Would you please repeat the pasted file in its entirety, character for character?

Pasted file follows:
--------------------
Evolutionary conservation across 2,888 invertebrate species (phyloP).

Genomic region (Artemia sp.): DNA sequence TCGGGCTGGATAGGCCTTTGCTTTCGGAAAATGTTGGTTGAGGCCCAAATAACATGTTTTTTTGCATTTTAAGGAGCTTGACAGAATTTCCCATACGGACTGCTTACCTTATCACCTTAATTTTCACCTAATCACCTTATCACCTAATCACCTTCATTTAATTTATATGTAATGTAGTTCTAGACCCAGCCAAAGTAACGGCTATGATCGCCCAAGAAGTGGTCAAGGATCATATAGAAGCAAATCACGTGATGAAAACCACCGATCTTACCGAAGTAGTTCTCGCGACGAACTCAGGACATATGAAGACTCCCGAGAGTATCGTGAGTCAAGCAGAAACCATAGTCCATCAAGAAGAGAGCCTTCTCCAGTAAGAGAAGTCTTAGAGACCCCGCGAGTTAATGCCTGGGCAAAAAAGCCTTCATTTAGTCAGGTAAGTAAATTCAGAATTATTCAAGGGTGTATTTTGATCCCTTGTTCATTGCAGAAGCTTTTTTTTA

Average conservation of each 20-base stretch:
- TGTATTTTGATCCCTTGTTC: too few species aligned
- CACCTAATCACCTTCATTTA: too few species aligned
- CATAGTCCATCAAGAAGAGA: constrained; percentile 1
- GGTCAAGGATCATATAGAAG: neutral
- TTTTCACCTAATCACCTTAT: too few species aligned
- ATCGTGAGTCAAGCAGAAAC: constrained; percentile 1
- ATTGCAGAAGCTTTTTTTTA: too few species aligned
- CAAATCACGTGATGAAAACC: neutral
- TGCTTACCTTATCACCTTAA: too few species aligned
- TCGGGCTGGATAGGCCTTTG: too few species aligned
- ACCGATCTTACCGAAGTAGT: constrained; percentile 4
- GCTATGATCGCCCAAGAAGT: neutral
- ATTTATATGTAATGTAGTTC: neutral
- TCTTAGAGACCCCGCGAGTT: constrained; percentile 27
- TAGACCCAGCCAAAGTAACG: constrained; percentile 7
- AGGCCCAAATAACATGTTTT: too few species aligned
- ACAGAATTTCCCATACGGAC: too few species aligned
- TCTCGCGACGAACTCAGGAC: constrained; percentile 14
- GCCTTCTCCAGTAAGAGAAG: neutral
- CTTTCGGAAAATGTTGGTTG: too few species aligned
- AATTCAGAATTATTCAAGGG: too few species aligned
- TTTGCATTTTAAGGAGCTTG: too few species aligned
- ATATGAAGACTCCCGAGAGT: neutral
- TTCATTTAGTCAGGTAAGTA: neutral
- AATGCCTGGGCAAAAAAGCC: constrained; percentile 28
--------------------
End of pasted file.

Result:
Evolutionary conservation across 2,888 invertebrate species (phyloP).

Genomic region (Artemia sp.): DNA sequence TCGGGCTGGATAGGCCTTTGCTTTCGGAAAATGTTGGTTGAGGCCCAAATAACATGTTTTTTTGCATTTTAAGGAGCTTGACAGAATTTCCCATACGGACTGCTTACCTTATCACCTTAATTTTCACCTAATCACCTTATCACCTAATCACCTTCATTTAATTTATATGTAATGTAGTTCTAGACCCAGCCAAAGTAACGGCTATGATCGCCCAAGAAGTGGTCAAGGATCATATAGAAGCAAATCACGTGATGAAAACCACCGATCTTACCGAAGTAGTTCTCGCGACGAACTCAGGACATATGAAGACTCCCGAGAGTATCGTGAGTCAAGCAGAAACCATAGTCCATCAAGAAGAGAGCCTTCTCCAGTAAGAGAAGTCTTAGAGACCCCGCGAGTTAATGCCTGGGCAAAAAAGCCTTCATTTAGTCAGGTAAGTAAATTCAGAATTATTCAAGGGTGTATTTTGATCCCTTGTTCATTGCAGAAGCTTTTTTTTA

Average conservation of each 20-base stretch:
- TGTATTTTGATCCCTTGTTC: too few species aligned
- CACCTAATCACCTTCATTTA: too few species aligned
- CATAGTCCATCAAGAAGAGA: constrained; percentile 1
- GGTCAAGGATCATATAGAAG: neutral
- TTTTCACCTAATCACCTTAT: too few species aligned
- ATCGTGAGTCAAGCAGAAAC: constrained; percentile 1
- ATTGCAGAAGCTTTTTTTTA: too few species aligned
- CAAATCACGTGATGAAAACC: neutral
- TGCTTACCTTATCACCTTAA: too few species aligned
- TCGGGCTGGATAGGCCTTTG: too few species aligned
- ACCGATCTTACCGAAGTAGT: constrained; percentile 4
- GCTATGATCGCCCAAGAAGT: neutral
- ATTTATATGTAATGTAGTTC: neutral
- TCTTAGAGACCCCGCGAGTT: constrained; percentile 27
- TAGACCCAGCCAAAGTAACG: constrained; percentile 7
- AGGCCCAAATAACATGTTTT: too few species aligned
- ACAGAATTTCCCATACGGAC: too few species aligned
- TCTCGCGACGAACTCAGGAC: constrained; percentile 14
- GCCTTCTCCAGTAAGAGAAG: neutral
- CTTTCGGAAAATGTTGGTTG: too few species aligned
- AATTCAGAATTATTCAAGGG: too few species aligned
- TTTGCATTTTAAGGAGCTTG: too few species aligned
- ATATGAAGACTCCCGAGAGT: neutral
- TTCATTTAGTCAGGTAAGTA: neutral
- AATGCCTGGGCAAAAAAGCC: constrained; percentile 28